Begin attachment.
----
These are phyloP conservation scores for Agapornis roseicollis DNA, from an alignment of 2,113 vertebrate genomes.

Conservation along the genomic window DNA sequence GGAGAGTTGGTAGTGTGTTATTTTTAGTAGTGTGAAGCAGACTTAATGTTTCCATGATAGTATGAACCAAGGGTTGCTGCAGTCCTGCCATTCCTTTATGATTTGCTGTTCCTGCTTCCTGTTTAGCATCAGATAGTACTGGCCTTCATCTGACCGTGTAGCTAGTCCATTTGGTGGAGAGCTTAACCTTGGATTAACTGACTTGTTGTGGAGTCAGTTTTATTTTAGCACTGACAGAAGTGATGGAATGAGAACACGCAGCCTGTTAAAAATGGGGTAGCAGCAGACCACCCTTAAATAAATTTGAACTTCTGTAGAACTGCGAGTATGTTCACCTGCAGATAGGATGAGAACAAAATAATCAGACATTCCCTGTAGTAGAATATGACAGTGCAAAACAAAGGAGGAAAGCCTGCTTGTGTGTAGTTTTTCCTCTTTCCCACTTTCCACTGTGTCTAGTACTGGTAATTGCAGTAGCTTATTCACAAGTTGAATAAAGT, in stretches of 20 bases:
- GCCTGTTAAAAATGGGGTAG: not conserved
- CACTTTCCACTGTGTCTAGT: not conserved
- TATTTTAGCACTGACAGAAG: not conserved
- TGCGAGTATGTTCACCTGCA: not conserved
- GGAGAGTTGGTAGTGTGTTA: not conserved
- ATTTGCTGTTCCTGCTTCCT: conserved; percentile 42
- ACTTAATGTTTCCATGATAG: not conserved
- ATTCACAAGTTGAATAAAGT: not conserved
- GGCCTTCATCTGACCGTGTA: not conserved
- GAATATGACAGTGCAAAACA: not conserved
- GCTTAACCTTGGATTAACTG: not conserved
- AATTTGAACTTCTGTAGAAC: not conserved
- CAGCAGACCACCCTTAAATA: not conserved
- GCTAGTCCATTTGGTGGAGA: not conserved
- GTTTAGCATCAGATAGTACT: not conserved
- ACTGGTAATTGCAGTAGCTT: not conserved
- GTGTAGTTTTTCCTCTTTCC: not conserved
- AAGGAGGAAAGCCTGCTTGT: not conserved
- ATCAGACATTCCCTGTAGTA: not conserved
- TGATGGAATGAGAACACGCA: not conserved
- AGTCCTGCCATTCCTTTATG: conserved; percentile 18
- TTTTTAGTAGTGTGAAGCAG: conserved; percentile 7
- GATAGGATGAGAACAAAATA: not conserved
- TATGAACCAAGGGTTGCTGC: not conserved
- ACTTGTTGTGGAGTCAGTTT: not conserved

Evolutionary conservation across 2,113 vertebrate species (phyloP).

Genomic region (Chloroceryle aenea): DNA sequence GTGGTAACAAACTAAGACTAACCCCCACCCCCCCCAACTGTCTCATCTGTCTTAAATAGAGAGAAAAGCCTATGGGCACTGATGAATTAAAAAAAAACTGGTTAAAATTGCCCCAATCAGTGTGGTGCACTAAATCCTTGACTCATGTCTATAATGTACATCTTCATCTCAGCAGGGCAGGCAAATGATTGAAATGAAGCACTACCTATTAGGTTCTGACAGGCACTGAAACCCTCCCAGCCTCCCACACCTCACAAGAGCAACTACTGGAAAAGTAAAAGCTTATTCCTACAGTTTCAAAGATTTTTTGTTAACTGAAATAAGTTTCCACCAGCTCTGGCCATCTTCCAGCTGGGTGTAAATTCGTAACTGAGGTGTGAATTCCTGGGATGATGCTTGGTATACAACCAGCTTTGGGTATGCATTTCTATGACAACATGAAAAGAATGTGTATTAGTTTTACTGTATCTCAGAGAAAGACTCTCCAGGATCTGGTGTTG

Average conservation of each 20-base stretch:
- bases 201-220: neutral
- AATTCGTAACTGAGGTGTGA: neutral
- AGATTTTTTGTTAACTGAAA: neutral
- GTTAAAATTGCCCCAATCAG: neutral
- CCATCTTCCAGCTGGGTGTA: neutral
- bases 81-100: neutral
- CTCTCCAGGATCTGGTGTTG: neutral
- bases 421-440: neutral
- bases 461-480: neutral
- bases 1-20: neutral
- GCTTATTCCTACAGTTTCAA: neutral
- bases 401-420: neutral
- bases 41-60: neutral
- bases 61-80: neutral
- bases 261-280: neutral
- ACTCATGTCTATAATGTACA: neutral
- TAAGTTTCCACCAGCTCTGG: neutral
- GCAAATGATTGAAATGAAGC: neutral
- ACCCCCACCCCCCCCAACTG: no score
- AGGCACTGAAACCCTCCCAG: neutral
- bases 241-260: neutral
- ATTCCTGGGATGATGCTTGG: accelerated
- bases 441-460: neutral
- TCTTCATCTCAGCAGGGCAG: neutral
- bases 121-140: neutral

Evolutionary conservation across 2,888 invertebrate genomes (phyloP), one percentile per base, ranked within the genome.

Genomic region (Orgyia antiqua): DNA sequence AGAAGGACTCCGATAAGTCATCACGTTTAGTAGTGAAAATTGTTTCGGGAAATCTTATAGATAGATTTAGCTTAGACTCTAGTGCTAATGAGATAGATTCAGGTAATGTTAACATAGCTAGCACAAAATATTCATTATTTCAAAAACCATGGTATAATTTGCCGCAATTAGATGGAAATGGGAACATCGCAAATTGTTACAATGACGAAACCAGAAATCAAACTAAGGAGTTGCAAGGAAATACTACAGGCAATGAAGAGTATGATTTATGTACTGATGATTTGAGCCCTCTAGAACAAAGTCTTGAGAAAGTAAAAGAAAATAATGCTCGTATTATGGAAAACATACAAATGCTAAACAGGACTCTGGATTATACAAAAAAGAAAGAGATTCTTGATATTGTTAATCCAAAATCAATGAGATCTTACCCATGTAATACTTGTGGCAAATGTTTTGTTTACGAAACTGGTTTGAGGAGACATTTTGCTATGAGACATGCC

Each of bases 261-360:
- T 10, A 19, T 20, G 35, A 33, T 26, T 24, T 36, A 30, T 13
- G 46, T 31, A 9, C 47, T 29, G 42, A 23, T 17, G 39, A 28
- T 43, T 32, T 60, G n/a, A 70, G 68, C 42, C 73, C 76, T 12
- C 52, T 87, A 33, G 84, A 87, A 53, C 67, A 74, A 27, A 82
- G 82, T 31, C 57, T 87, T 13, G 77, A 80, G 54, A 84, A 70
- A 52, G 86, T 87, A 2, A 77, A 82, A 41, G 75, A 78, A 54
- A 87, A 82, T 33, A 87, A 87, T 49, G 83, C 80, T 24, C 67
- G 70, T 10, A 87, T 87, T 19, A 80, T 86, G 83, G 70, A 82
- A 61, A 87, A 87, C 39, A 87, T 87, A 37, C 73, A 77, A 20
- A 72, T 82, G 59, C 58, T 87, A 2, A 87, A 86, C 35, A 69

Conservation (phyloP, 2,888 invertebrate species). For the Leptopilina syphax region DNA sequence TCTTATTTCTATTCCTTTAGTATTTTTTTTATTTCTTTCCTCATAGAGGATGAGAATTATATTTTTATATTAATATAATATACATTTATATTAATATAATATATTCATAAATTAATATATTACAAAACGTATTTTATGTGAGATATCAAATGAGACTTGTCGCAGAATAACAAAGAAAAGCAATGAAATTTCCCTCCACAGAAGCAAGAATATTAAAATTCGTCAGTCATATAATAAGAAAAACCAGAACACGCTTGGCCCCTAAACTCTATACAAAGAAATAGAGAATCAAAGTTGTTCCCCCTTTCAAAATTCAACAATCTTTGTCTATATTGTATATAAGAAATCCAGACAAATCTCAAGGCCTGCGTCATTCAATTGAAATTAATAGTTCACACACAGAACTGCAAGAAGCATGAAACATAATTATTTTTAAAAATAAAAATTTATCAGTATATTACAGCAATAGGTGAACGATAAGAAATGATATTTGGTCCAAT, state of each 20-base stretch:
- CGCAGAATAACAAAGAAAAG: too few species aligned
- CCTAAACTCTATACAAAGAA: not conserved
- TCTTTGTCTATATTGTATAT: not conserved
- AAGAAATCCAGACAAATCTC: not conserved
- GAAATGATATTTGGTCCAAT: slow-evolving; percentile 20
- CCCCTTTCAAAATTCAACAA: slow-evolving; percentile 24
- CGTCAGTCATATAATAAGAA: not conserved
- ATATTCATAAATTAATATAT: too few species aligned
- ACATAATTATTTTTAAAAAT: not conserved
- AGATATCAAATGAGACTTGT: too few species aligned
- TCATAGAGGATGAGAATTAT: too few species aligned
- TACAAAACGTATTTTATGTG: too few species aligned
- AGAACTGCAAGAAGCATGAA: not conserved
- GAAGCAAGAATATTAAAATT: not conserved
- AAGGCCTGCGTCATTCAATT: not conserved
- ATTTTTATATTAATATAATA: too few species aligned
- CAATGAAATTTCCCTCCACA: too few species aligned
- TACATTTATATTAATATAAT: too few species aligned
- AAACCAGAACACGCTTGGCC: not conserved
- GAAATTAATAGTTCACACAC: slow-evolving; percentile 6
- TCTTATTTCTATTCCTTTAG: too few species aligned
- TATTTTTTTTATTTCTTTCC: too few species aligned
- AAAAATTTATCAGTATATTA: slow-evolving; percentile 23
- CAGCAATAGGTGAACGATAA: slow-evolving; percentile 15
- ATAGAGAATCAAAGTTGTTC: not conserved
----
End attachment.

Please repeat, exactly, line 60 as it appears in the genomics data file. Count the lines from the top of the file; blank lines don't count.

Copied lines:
- G 46, T 31, A 9, C 47, T 29, G 42, A 23, T 17, G 39, A 28